Stranded live exports ship with 16,500 sheep, cattle aboard to be unloaded

A loaded livestock carrier has returned to Australian waters after abandoning a Middle East voyage.

A loaded livestock carrier has returned to Australian waters after abandoning a Middle East voyage. Photo: AAP

Some of the sheep and cattle stranded in heatwave conditions aboard a ship off Western Australia after almost a month at sea will be offloaded, with others set to be re-exported.

About 16,500 animals are packed into the MV Bahijah, which was ordered by the federal government to abandon its voyage to the Middle East due to Houthis’ rebel attacks in the Red Sea.

It has since returned to Australian waters, with authorities scrambling to formulate a plan to quarantine the livestock.

Premier Roger Cook said the carrier could dock on Thursday after the export company managing the animals rejected the offer of a berth on Tuesday.

“They decided to delay docking – could be for a range of logistical reasons – so those animals, hopefully, will be disembarked tomorrow,” he told reporters.

“The other information I have is that they’ve done significant efforts in making sure they clean the stalls and provide new bedding and water and food for those animals.”

The Department of Agriculture, Fisheries and Forestry said the exporter had applied to unload some animals before re-exporting those remaining aboard the vessel.

“The department is assessing this application as a priority, including working closely with our trading partners to ensure any decision to re-export the animals would be supported by the intended market,” a spokesman said.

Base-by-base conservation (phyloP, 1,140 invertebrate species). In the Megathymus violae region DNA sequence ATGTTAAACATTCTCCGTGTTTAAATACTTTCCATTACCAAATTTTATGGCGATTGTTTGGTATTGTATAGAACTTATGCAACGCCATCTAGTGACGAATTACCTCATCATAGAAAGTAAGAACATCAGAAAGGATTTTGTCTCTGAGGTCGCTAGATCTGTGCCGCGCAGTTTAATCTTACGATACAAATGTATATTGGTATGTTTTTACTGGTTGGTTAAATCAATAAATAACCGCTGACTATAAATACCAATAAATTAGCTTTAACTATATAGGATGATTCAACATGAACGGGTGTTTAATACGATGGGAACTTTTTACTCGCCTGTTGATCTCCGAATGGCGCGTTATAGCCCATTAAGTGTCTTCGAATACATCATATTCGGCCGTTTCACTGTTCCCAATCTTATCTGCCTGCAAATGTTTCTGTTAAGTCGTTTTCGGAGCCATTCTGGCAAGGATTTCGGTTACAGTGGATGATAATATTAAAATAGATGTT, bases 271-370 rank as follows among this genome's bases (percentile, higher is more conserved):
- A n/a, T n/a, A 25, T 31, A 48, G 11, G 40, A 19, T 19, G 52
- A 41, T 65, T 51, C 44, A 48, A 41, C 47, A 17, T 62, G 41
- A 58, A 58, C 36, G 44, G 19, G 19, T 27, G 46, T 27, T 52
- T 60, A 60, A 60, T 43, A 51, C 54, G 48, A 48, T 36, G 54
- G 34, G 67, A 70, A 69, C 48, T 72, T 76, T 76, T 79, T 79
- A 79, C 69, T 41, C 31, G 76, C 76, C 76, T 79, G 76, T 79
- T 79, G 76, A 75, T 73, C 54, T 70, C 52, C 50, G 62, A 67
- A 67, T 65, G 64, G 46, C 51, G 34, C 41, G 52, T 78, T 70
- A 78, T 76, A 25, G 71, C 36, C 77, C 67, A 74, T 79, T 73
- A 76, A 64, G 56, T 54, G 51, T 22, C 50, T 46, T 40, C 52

The department said the exporter’s veterinarian on the ship was monitoring the livestock and liaising with the department.

“All reports to date indicate there are no signs of any significant health or welfare concerns with the livestock on board,” the spokesman said.

The department is also considering whether to have an independent vet assess the livestock.

“These are complex decisions that must balance Australian biosecurity, export legislation, animal welfare considerations and the requirements of our international trading partners,” the spokesman said.

The MV Bahijah loaded cattle and sheep in Fremantle and departed for the Middle East on January 5 and was ordered to return to Australia on January 20.

WA opposition spokesman for agriculture Colin de Grussa said the federal government had known for more than 10 days that the ship was returning to Australia and failed to come up with a plan for the animals.

He also raised questions about where the animals to be offloaded would go, saying it could become a “logistical bottleneck” because the holding yards were full, farms were running low on feed, and processing facilities were running at capacity.

“We haven’t heard anything from the government and instead we’re hearing from the industry … and it was the government that made the vessel turnaround in the first place,” he said.

Federal member for Fremantle Josh Wilson said there were serious animal welfare concerns about the exporter’s plan to resume its journey with some of the animals.

“That would perhaps be another 30 to 33 days at sea, instead of a 15-day voyage,” he told 6PR Perth.

“You’ve got sheep on a stinking hot ship for 60 days – it’s pretty hard to think that that accords with the animal welfare standards that Australians expect to be applied.”

The Australian Alliance for Animals raised concerns about the exporter’s application for a new voyage, saying it would be the “height of recklessness” to subject the animals to more days at sea.

It’s expected to take about 33 days and circumnavigate the African continent to access Jordan via the Suez Canal in a bid to avoid the Middle East conflict zone.

“These animals have already endured 27 days at sea – that’s almost a month of standing and lying in their own faeces, weathering heat and humidity in tight quarters,” policy director Jed Goodfellow said.

The group said the agriculture department had made an error in approving the initial application to export the animals given the situation in the Middle East.


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